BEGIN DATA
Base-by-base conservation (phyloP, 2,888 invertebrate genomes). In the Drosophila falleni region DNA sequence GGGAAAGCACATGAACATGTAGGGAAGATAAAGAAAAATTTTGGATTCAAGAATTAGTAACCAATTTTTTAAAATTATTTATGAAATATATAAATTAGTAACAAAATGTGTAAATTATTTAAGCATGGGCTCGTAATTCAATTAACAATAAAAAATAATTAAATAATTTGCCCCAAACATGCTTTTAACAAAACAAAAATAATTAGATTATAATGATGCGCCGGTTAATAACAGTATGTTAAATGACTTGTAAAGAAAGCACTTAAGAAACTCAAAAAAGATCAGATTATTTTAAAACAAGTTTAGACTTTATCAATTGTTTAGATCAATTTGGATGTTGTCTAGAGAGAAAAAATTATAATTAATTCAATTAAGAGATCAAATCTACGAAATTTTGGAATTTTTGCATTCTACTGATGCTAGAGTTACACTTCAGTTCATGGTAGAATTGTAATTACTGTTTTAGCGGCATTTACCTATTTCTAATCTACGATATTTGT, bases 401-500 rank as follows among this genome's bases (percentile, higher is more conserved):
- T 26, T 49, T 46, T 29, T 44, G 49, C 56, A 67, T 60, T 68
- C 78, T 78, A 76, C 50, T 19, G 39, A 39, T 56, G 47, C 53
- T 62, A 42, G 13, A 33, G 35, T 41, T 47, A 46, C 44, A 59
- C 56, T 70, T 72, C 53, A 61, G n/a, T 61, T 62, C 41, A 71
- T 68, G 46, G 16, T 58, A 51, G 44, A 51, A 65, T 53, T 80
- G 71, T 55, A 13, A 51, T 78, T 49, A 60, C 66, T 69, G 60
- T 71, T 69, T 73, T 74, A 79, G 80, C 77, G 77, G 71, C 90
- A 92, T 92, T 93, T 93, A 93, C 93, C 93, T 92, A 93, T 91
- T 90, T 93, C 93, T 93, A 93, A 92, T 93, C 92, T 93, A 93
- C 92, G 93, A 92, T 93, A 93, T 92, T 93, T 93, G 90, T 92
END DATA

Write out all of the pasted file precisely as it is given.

Base-by-base conservation (phyloP, 2,888 invertebrate genomes). In the Drosophila falleni region DNA sequence GGGAAAGCACATGAACATGTAGGGAAGATAAAGAAAAATTTTGGATTCAAGAATTAGTAACCAATTTTTTAAAATTATTTATGAAATATATAAATTAGTAACAAAATGTGTAAATTATTTAAGCATGGGCTCGTAATTCAATTAACAATAAAAAATAATTAAATAATTTGCCCCAAACATGCTTTTAACAAAACAAAAATAATTAGATTATAATGATGCGCCGGTTAATAACAGTATGTTAAATGACTTGTAAAGAAAGCACTTAAGAAACTCAAAAAAGATCAGATTATTTTAAAACAAGTTTAGACTTTATCAATTGTTTAGATCAATTTGGATGTTGTCTAGAGAGAAAAAATTATAATTAATTCAATTAAGAGATCAAATCTACGAAATTTTGGAATTTTTGCATTCTACTGATGCTAGAGTTACACTTCAGTTCATGGTAGAATTGTAATTACTGTTTTAGCGGCATTTACCTATTTCTAATCTACGATATTTGT, bases 401-500 rank as follows among this genome's bases (percentile, higher is more conserved):
- T 26, T 49, T 46, T 29, T 44, G 49, C 56, A 67, T 60, T 68
- C 78, T 78, A 76, C 50, T 19, G 39, A 39, T 56, G 47, C 53
- T 62, A 42, G 13, A 33, G 35, T 41, T 47, A 46, C 44, A 59
- C 56, T 70, T 72, C 53, A 61, G n/a, T 61, T 62, C 41, A 71
- T 68, G 46, G 16, T 58, A 51, G 44, A 51, A 65, T 53, T 80
- G 71, T 55, A 13, A 51, T 78, T 49, A 60, C 66, T 69, G 60
- T 71, T 69, T 73, T 74, A 79, G 80, C 77, G 77, G 71, C 90
- A 92, T 92, T 93, T 93, A 93, C 93, C 93, T 92, A 93, T 91
- T 90, T 93, C 93, T 93, A 93, A 92, T 93, C 92, T 93, A 93
- C 92, G 93, A 92, T 93, A 93, T 92, T 93, T 93, G 90, T 92